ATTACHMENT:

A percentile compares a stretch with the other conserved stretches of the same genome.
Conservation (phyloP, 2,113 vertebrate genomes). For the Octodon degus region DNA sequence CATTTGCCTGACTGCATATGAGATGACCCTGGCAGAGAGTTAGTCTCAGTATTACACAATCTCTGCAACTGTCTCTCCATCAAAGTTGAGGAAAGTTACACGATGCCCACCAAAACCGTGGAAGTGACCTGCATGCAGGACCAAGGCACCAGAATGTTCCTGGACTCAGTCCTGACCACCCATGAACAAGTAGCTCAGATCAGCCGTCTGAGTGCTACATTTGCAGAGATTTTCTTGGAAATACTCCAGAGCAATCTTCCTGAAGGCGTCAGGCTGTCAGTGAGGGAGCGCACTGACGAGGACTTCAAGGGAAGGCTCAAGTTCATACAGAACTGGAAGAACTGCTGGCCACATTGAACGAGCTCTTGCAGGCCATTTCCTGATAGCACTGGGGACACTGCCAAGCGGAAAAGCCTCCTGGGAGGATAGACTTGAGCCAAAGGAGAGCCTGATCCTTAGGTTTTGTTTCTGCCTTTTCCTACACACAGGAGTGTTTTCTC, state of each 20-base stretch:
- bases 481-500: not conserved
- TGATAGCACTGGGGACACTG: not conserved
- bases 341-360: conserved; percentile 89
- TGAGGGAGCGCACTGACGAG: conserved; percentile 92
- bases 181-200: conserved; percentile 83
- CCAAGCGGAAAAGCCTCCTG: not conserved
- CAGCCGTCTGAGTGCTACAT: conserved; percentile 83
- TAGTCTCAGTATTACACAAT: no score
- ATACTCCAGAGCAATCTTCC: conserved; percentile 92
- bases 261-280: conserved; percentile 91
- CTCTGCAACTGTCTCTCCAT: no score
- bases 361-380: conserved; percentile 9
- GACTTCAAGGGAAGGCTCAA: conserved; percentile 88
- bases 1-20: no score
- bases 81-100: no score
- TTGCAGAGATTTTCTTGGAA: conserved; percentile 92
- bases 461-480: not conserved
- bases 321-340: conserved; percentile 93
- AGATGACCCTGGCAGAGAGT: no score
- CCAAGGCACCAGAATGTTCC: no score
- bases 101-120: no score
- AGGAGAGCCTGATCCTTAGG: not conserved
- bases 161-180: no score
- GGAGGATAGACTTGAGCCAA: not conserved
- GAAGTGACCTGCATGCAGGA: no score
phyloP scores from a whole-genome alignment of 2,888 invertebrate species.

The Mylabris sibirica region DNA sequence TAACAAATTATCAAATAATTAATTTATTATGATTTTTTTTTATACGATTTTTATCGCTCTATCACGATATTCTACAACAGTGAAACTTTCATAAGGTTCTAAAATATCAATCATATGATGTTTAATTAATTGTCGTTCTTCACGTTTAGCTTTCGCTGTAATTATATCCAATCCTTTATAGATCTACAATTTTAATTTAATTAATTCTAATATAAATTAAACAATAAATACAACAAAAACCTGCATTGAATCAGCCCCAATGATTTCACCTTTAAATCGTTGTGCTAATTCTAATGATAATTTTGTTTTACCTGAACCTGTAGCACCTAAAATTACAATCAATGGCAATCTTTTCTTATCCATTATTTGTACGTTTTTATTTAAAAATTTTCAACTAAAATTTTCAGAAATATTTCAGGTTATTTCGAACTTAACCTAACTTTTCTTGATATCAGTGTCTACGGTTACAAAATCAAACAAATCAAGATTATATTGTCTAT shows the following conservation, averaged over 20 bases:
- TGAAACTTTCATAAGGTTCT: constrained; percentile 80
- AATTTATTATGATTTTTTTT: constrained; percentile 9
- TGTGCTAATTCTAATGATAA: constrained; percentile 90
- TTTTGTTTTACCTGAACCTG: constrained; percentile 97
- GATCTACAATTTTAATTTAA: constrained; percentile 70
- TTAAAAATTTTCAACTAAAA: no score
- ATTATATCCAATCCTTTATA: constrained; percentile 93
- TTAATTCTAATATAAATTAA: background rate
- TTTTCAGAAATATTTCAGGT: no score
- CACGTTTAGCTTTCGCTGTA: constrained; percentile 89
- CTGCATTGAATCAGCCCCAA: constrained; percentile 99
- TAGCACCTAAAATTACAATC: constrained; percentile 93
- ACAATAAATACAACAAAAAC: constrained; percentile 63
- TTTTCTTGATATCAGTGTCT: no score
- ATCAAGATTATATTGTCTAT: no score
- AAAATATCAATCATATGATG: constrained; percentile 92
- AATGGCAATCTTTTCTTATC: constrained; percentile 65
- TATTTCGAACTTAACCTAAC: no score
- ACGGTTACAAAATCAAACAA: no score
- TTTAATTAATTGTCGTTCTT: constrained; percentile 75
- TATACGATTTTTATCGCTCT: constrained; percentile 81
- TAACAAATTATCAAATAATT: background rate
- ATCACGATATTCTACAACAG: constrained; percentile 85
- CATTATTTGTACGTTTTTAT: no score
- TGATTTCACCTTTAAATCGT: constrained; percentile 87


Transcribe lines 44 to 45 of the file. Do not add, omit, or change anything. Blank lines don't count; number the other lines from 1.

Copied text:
- ATCAAGATTATATTGTCTAT: no score
- AAAATATCAATCATATGATG: constrained; percentile 92